Wing Night at The Boot

When Local Lore Meets Local History  

Gil Garratt tells us that interviews were conducted to collect the local legends about Blyth’s favourite watering hole, The Boot.  He claims the names were changed to protect the innocent and the guilty.   But throughout the audience on opening night, there was laughter of recognition, and the type of giggles you hear when someone is telling tall tales.

The Boot (AKA The Rubber Boot, The Blyth Inn, The Blyth Hotel, The Commercial Hotel) is the 140+ year old block building sitting across the street from the Blyth Festival theatre.  The old hotel has survived to become a legendary watering hole, still in business today.  The cast and creative team of Wing Night at The Boot put together this play based on information collected throughout Blyth and area, and have recorded for posterity both the history and lore of this landmark.  Now on stage at the Blyth Festival, Wing Night at The Boot kicks off the ever-popular Bonanza Weekend, where theatre-goers can take in all four Blyth Festival productions in one weekend — two new shows, and two shows which are about to close. 

The Boot’s history is presented going back to the day the first owner arrives by train and plans to build a wooden edifice on Drummond’s main corner.  We learn that he is an unscrupulous innkeeper, and is eventually run out of town by the Huron County Businessmen’s Association.  Later the name of the railway stop is changed from Drummond to Blyth, who is the absentee landlord who owns property throughout the area.  The name Drummond is dropped when it is learned that there is already a Drummondville in Upper Canada.   The wooden hotel burns down in one of the many fires that sweep the main street, and the hotel is rebuilt with blocks made right there in Blyth.  The new hotel, which still stands today, goes through many ups and downs, with prohibition, the Great Depression, and dry laws.  Men can come into the saloon, but women require male escorts and even enter by a different door to a separate area.

The 1970s were wild times at The Boot.  Drunkenness is expected, and unfortunately, drinking and driving is acceptable.  Everybody has a cigarette glued to their lower lip.  On the lighter side, remember when the streaking craze took hold?  Yes, that happens at The Boot, too.   It’s a sports bar as well, welcoming baseball or hockey teams after the games, and snowmobilers all winter.

The play keeps us entertained with a series of anecdotes – romances, lost loves, cheatin’ hearts, cheatin’ men.  Appropriately, there was even a story about an actor living in a tiny upstairs room at the Blyth Hotel, while writing plays across the street at the theatre.  He had a small room, with a single bed, a single chair and a single lightbulb.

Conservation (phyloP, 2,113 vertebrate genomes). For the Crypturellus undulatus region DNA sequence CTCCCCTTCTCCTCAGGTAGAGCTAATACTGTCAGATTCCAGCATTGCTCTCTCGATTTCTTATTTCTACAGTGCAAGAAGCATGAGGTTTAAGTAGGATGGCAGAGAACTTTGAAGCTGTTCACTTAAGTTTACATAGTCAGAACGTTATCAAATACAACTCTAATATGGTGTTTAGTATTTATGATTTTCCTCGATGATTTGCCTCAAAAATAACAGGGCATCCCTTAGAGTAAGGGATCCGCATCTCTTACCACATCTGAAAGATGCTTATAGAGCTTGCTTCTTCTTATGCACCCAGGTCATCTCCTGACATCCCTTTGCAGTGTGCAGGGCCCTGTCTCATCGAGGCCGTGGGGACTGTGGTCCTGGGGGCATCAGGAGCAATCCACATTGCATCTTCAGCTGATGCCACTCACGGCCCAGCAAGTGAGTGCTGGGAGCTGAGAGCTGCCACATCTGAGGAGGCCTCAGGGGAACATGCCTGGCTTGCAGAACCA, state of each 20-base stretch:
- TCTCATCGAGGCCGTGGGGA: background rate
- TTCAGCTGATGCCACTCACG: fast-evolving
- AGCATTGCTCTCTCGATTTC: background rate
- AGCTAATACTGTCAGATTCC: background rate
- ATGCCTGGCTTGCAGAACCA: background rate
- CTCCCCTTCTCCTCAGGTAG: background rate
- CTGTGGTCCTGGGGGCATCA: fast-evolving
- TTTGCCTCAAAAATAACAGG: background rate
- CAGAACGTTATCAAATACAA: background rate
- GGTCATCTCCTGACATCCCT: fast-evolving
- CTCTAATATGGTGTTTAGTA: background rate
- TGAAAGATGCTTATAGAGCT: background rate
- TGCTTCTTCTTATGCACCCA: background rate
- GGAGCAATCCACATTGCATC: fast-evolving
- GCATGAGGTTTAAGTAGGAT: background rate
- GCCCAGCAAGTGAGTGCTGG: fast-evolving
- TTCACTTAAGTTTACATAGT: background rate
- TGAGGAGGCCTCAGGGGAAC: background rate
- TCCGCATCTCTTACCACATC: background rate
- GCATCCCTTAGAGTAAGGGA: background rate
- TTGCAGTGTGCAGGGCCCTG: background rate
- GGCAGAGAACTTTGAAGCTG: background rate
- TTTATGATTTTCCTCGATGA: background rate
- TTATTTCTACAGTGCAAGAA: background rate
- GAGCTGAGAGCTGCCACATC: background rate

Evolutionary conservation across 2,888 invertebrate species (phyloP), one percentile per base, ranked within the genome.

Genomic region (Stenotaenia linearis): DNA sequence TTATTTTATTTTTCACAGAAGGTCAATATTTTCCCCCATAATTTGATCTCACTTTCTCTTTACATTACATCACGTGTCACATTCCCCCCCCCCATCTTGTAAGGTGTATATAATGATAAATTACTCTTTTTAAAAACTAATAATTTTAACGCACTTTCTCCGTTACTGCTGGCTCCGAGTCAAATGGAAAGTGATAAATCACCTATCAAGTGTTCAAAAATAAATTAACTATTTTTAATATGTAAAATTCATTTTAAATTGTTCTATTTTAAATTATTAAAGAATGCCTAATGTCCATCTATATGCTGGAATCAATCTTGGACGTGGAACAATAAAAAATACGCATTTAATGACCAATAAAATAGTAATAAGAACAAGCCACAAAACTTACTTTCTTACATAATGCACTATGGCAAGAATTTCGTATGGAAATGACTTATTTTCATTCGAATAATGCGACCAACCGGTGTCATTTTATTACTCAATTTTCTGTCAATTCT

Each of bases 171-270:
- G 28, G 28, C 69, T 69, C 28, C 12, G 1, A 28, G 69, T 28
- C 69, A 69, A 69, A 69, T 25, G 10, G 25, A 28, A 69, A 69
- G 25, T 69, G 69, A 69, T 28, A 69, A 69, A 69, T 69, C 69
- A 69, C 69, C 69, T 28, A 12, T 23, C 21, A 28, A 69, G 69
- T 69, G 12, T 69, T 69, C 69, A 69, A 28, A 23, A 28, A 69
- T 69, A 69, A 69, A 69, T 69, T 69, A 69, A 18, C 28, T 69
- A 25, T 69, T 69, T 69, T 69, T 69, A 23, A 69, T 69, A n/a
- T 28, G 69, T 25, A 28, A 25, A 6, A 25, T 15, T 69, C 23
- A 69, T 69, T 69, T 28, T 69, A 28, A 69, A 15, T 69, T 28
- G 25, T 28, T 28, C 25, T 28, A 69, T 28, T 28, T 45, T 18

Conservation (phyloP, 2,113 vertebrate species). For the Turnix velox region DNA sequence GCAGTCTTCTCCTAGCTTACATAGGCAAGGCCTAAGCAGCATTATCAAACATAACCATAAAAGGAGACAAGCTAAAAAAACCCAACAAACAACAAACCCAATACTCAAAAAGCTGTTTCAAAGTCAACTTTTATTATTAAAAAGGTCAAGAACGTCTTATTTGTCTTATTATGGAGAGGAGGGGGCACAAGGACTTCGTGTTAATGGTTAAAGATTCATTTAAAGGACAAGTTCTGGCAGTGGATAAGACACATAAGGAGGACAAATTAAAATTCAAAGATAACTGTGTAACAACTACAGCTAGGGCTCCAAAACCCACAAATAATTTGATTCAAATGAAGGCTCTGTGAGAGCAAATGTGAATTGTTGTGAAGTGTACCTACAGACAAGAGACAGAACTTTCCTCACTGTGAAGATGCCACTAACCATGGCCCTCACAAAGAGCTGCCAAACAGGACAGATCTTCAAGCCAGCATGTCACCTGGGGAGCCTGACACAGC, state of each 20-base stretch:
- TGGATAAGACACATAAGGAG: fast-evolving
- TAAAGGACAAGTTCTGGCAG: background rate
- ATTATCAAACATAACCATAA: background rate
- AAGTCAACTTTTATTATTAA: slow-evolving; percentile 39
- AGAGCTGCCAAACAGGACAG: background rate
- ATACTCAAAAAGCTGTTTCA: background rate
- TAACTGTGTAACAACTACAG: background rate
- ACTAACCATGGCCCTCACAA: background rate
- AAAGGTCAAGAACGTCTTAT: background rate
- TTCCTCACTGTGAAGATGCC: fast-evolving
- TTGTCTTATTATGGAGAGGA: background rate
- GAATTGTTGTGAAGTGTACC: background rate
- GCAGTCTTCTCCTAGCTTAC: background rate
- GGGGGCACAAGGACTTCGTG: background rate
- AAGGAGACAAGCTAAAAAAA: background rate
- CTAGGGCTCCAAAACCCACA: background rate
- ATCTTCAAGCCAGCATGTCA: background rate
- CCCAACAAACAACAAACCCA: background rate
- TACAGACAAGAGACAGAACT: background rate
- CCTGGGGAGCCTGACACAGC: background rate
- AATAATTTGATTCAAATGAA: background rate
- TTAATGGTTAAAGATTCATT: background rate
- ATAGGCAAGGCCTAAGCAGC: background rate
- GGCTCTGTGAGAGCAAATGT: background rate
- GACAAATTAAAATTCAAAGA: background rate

Of course, the name The Boot or The Rubber Boot needs to be explained.  The audience is given all possible reasons.  Perhaps it’s because all the patrons wore rubber boots most of the time.  Or maybe the regular customers needed boots for all the beer and blood on the floor after the many barroom brawls.  Or it could have been that patrons didn’t have to pay for their beer if they could drink an entire rubber boot full.

The cast is brilliant, changing roles constantly to give us the various characters of The Boot.  A special shout-out goes to Marion Day who changes from the prim historian with all the facts on 3 x 5 index cards, to the best brawler at The Boot, wildly swinging a pool cue.

So while there was great laughter of recognition, you don’t need to know the characters to enjoy this show.  There’s a Boot in every town.  In the village of Thedford, there was the Thedford Hotel, known locally as the Dirty Dog Saloon.  It closed many years ago, and then burned down.  In Forest, there’s the now defunct Sands Hotel, famous for the Doc Stanton room, named after a local race horse that did well.  In Grand Bend, there’s the Colonial Hotel, still standing, still packing the Rod & Gun Room year round on wing night.  But rumours about its future are running rampant.  Hold tight to the local lore while you can, and see Wing Night at The Boot to remind yourself of those legendary characters and their notorious exploits.

Wing Night at The Boot continues in repertory at the Blyth Festival until September 15.  Call 519-523-9300 / 1-877-862-5984 or go to www.blythfestival.com for tickets.

Photo: Wing Night at The Boot is written and performed by Georgina Beaty, Tony Munch, Nathan Howe, Daniel Roberts, Graham Cuthbertson and Marion Day. Photo by Terry Manzo. 

Wing Night at The Boot
By Gil Garratt and Company
Directed and co-authored by Severn Thompson
Performed by Georgina Beaty, Graham Cuthbertson, Marion Day, Nathan Howe, Tony Munch, Daniel Roberts.
Blyth Festival, Blyth
August 8 to September 15, 2018
Reviewed by Mary Alderson

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